and the last tampon.
i wish them no 7-11.
i wish them one week early
and wearing a white skirt.
i wish them one week late.
I’ve read this poem numerous times and am always caught off guard by its generosity and humor, something easily lost sight of in Clifton’s directness, in her bravery to say what's often left unsaid.
In the last ten years of her life, Clifton produced some remarkable work. It became explicitly spiritual, manifested in such poems as “blake” (i.e. William Blake, the English Romantic visionary):
saw them glittering in the trees,
their quills erect among the leaves,
angels everywhere. we need new words
for what this is, this hunger entering our
loneliness like birds, stunning our eyes into rays
of hope. we need the flutter that can save
us, something that will swirl across the face
of what we have become and bring us grace.
back north, i sit again in my own home
dreaming of blake, searching the branches
for just one poem.
This poem is a masterstroke. Clifton deftly describes the experience of finding that small voice that haunts the depths of loneliness. The voice that reminds us of our larger dreams and desires and brings them rushing back, as if an alien hand has suddenly restored us to our earlier selves. Only Clifton could achieve this so nonchalantly.
Lucille Clifton Reads "sorrow song"
Clifton’s poetry grew conscious of her life’s end in her last two books. She both contemplates her own end and philosophically questions the enigma of death. Despite these dark musings, she also returns to earlier themes of race, family, and femininity. After her last book, Voices, was published in 2008, Clifton didn’t stop writing. She kept on going although she knew the end was immanent. Her final unpublished poem (which was also untitled) gives a striking account of facing death with vigor, as well as a wonderful close to an extraordinary life in poetry:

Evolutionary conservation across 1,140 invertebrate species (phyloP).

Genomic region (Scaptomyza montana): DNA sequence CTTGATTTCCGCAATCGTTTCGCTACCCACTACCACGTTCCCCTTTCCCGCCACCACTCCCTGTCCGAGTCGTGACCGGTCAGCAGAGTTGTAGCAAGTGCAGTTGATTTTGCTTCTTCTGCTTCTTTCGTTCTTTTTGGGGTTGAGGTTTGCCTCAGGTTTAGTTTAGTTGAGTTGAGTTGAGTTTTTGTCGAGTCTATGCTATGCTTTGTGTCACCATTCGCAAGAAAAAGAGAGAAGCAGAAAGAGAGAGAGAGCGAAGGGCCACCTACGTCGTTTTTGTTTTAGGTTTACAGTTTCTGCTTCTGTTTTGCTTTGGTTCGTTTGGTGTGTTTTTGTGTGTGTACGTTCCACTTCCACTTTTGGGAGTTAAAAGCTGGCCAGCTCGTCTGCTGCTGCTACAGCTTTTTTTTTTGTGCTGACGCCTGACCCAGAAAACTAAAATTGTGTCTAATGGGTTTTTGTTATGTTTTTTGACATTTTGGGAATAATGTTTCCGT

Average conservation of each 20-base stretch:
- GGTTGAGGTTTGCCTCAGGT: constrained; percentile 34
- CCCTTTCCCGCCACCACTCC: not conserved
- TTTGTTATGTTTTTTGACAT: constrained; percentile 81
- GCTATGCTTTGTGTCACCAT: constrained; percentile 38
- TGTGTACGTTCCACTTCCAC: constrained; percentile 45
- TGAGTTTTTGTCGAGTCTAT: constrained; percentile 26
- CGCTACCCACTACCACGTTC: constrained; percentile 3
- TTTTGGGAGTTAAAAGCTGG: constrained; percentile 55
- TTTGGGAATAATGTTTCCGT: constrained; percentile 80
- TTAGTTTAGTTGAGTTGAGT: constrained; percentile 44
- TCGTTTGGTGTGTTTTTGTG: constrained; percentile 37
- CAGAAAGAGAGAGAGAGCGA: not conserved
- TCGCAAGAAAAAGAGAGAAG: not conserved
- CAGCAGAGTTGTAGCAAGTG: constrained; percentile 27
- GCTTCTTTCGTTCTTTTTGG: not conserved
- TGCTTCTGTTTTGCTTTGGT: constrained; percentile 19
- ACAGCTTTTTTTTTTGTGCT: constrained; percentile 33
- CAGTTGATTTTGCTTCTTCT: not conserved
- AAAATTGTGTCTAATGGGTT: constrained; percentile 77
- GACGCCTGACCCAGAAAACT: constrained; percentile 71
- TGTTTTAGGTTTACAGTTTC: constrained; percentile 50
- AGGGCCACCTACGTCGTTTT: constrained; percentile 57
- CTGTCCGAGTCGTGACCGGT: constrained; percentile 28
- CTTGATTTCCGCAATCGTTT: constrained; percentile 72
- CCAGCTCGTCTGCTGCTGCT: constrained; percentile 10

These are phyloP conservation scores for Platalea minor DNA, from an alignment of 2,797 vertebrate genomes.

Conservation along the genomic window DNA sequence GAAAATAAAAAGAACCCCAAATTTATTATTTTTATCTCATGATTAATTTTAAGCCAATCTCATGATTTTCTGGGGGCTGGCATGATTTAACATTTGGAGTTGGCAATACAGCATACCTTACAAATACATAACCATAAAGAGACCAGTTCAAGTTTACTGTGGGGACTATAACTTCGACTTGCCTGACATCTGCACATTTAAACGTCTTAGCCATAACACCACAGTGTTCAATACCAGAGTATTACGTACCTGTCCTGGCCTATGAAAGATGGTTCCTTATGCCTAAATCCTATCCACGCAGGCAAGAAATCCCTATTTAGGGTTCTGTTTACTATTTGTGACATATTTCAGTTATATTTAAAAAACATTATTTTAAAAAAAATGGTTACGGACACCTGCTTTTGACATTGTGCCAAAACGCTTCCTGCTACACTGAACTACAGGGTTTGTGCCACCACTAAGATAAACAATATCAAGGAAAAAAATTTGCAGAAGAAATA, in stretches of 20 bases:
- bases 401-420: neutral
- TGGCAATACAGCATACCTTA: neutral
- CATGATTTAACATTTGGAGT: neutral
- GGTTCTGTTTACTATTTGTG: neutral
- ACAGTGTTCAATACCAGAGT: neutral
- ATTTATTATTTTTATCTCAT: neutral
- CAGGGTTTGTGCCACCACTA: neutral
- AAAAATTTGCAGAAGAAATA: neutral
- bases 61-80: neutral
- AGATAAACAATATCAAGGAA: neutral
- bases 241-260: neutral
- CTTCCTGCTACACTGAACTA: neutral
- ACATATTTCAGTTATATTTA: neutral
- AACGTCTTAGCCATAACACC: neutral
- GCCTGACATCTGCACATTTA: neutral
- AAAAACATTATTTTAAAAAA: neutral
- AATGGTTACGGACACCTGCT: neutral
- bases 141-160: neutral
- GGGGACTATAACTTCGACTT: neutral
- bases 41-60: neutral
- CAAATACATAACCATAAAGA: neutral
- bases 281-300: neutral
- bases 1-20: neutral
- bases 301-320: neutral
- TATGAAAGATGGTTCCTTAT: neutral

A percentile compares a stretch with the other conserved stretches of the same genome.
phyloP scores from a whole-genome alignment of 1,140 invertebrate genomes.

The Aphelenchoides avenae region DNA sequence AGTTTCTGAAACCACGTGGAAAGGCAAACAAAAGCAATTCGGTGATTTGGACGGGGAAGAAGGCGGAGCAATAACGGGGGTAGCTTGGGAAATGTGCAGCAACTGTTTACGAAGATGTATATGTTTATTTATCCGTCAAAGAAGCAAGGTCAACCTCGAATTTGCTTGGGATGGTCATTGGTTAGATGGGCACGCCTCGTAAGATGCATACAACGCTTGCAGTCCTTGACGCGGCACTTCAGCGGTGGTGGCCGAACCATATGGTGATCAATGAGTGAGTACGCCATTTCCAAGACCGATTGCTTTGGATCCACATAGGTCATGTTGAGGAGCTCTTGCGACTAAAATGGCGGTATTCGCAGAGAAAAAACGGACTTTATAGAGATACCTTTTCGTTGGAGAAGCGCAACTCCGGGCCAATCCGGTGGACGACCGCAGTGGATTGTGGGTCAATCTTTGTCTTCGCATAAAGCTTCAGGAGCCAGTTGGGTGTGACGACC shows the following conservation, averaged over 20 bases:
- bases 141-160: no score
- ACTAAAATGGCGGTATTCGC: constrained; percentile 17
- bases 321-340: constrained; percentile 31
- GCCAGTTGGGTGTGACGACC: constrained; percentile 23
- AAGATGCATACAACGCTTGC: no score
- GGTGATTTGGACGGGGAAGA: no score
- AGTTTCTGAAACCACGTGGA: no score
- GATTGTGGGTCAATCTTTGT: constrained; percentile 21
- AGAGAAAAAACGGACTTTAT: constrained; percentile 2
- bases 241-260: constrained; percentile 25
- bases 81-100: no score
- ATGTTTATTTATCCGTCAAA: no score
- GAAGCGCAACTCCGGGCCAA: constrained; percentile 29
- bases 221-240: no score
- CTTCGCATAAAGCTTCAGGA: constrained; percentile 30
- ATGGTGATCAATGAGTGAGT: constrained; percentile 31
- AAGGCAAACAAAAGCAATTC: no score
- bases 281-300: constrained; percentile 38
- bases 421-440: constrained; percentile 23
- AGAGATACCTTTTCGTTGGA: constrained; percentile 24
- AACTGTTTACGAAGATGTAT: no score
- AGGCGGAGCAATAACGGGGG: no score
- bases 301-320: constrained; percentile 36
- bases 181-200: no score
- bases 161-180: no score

In the middle of the Eye,
not knowing whether to call it
devil or God
I asked how to be brave
and the thunder answered,
“Stand. Accept.” so I stood
and I stood and withstood
the fiery sight.
After a lengthy battle with cancer, Lucille Clifton passed away at the age of 73 on February 13, 2010. Two of her books were finalists for the Pulitzer Prize for poetry — Good Woman: Poems and a Memoir: 1969–1980 and Next: New Poems, both published in 1988. Her 2000 book Blessing The Boats: New and Collected Poems 1988–2000 won the National Book Award. She received the Ruth Lilly Poetry Prize from the Poetry Foundation in 2007. Clifton is survived by a son, three daughters, and three grandchildren.
Clifton, Lucille. The Collected Poems of Lucille Clifton: 1965 - 2010. BOA Editions, 2012.
"Lucille Clifton." Encyclopaedia Britannica, https://www.britannica.com/biography/Lucille-Clifton. Accessed 18 Apr. 2021.
"Lucille Clifton." Archives of Maryland, https://msa.maryland.gov/megafile/msa/speccol/sc3500/sc3520/013500/013587/html/13587bio.html. Accessed 19 Apr. 2021.
"Lucille Clifton." Poets.org, https://poets.org/poet/lucille-clifton. Accessed 18 Apr. 2021.
"Lucille Clifton." Poetry Foundation, https://www.poetryfoundation.org/poets/lucille-clifton. Accessed 17 Apr. 2021.
Chris Gorrie (author) from San Diego, CA on April 25, 2021:
Thanks a lot, Jasmine. I appreciate you reading!
Jasmine Hanner from Maui, Hawai'i on April 22, 2021:
Beautiful article. I especially love her quote, "You might as well answer the door..."